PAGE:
So here's the thing. If you cut them into 1/2 inch sized shapes you should get a yield of about 180 crackers. And because they are small this yields about 1 1/2 cups of crackers. I know it doesn't sound like a lot of crackers (for the time and effort). But trust me when I say they are more than worth time and effort. If served as part of a cheese/fruit platter for a small gathering, you will have more than enough. Unless of course, you have a couple of friends who eat everything by the handfuls. 

I feel this blog posting should come with a warning: These homemade Rosemary Cheddar Crackers will permanently spoil you. You will never want to buy store bought crackers again. Or at least any other rosemary cheddar ones. 

Rosemary Cheddar Crackers (an adaption of the Red Chili and Cheddar Diamonds recipe in The Cheesemongers Kitchen cookbook and inspired by Susan Argiris blogpost on Marche, a sister store to Marcel's)

1 cup all-purpose flour
1 teaspoon kosher salt (could reduce to 1/2 teaspoon)
1 teaspoon Aleppo pepper or crushed red chilies (Notes: If possible, crush Aleppo pepper flakes using a mortar and pestle.)
2 generous teaspoons finely chopped rosemary leaves
4 Tablespoons unsalted butter, chilled and cut into cubes
8 ounces aged sharp white cheddar, grated (used a 5 year aged cheddar and would recommend not using any cheddar less than 2 years old)
3-4 Tablespoons ice cold water

1. Place flour, salt, Aleppo pepper and rosemary in food processor. Pulse to combine.
2. Add butter and cheese, processing until mixture resembles coarse meal.
3. Add ice cold water 1 Tablespoon at a time. Pulsing until mixture comes together in a ball.
4. Flatten ball into a disk, wrap in plastic wrap, and refrigerate for at least 1 hour.
5. Preheat oven to 350 degrees (F). Line 2 baking sheets with parchment paper.
6. Lightly flour the surface used for rolling out the dough. Roll out to approximately 1/8" thickness. 7. 7. Cut dough into desired 1/2" shapes (using cookie cutters, fluted pasta cutter, knife, etc.)
8. Place pieces on parchment paper lined baking sheets, ensuring pieces of cut dough are not touching.
9. Bake for 15-20 minutes or until a deep golden brown. Allow to cool on baking sheets. (Note: Baking time may vary based on the size of crackers. Larger crackers will take longer to bake.)
10. Transfer to a bowl and serve. Or store in a sealed container for up to 1 week.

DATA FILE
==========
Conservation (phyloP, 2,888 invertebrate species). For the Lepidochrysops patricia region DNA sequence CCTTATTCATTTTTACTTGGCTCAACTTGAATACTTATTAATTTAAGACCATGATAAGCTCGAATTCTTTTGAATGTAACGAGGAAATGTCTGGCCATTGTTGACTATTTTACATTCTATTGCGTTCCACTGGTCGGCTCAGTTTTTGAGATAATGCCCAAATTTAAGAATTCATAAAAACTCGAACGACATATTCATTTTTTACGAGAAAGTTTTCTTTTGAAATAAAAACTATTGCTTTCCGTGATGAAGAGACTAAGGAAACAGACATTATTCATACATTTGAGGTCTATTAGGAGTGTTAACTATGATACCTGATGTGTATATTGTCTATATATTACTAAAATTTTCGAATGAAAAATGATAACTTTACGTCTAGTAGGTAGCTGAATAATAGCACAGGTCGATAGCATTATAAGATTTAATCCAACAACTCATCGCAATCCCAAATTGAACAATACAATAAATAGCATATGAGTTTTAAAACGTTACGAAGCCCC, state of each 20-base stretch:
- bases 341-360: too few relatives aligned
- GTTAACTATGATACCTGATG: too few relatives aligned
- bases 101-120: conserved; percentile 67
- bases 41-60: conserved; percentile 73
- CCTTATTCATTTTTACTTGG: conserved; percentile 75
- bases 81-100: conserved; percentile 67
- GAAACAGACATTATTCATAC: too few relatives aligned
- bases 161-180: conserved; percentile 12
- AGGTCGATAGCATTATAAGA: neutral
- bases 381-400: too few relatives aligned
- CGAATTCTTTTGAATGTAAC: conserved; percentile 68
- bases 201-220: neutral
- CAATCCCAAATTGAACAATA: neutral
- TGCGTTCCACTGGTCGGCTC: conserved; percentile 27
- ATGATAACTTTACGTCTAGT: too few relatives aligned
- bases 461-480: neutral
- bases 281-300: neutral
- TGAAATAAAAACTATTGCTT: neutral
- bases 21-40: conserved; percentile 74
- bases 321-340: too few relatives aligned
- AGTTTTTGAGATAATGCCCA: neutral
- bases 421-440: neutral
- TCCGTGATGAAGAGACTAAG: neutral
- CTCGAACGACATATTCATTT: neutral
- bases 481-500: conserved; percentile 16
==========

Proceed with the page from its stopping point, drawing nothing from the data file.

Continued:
April sunrise at the Isle of Palms, South Carolina.

Tuesday, April 12, 2016

Grilled Carrots with Dill Yogurt Sauce

The last time I was in Charleston, South Carolina it was a gray, rainy, chilly day. In the weeks prior to a return trip back, rain was again in the weather forecast. As I have learned or at least try to remind myself, weather can be rather unpredictable and not necessarily influenced by wishful thinking, fingers/toes crossed, or even a rain dance. But there are times when one has to put rationality aside. This was one of them. Yet, even as I got on the plane, rain remained in the forecast. I had been second guessing this group running trip ever since I had committed to it months ago. Maybe the rain forecast was as omen. Steady inclines/hills and heat/humidity are things frequently causing me to whine. Having to give up control of my time/space on a trip is enough to cause some minor hyperventilation. So, if you have asked me a year ago if I would travel more than 900 miles to run a 10K race (one having a significant incline) on a hot/humid day with 40,000+ runners and stay in house with 9 other people I had never traveled with before, more than likely I would have said without hesitation 'no thank you'. However, funny things happen when you give yourself permission to leave your comfort zone, when you stop looking for (bad) omens, and when you allow yourself to take a leap of faith. Literally and figuratively the sun comes out. After a night of tornado warnings and hurricane-like pounding rain, blue skies miraculously appeared shortly before the start of our 10K race. A validating omen on many different levels.

While my whining days over heat, humidity, and hills are (unfortunately) far from over, my perceptions of what traveling with an eclectic group of fellow runners could be like has been forever altered. From having 'family' meals together, to exploring parts of Charleston, to a night of karaoke, to a morning run along the ocean, to unexpected kindnesses, to great meals in some incredible restaurants, to being open to possibility, to waking every morning with the view of the ocean, everything about this trip was positively memorable. One changing me in some unexpected ways. So if you asked me again if I would make another group road trip again, I would only hope the next running venue would be a little cooler, a little flatter. Although I would probably still obsess about the weather.

When friends suggested we order a plate of radishes with soft creamy butter and sea salt as an appetizer at the The Publican restaurant in Chicago, I probably made one of those 'really, are you serious?' faces. Up until that point, I had probably consumed less than two radishes over the course of my lifetime. I can't remember the other appetizer we ordered that day, but I do remember the radishes. In just one bite of a radish half slathered in some soft, creamy butter and topped with a hint of sea salt I instantly knew my lifetime consumption of radishes was about to change. So when I saw a recipe for The Publican's Barbecued Carrots with Yogurt and Pecans, I knew my love for carrots was about to be deepened. And let's just say, if I had radishes and carrots served The Publican way growing up, chances are I might be a vegetarian or at least, have strong vegetarian tendencies.

Prior to making these Grilled Carrots with Dill Yogurt Sauce I thought nothing could top the flavor of oven roasted carrots. Apparently my vision for the possibilities of carrots was a bit narrow. Now having tasted carrots marinated in a myriad of spices, grilled until slightly charred, drizzled with yogurt dill sauce, topped with toasted pecans, and served with a drizzle of freshly squeezed lemon juice, it might be awhile before an oven roasted carrot passes my lips.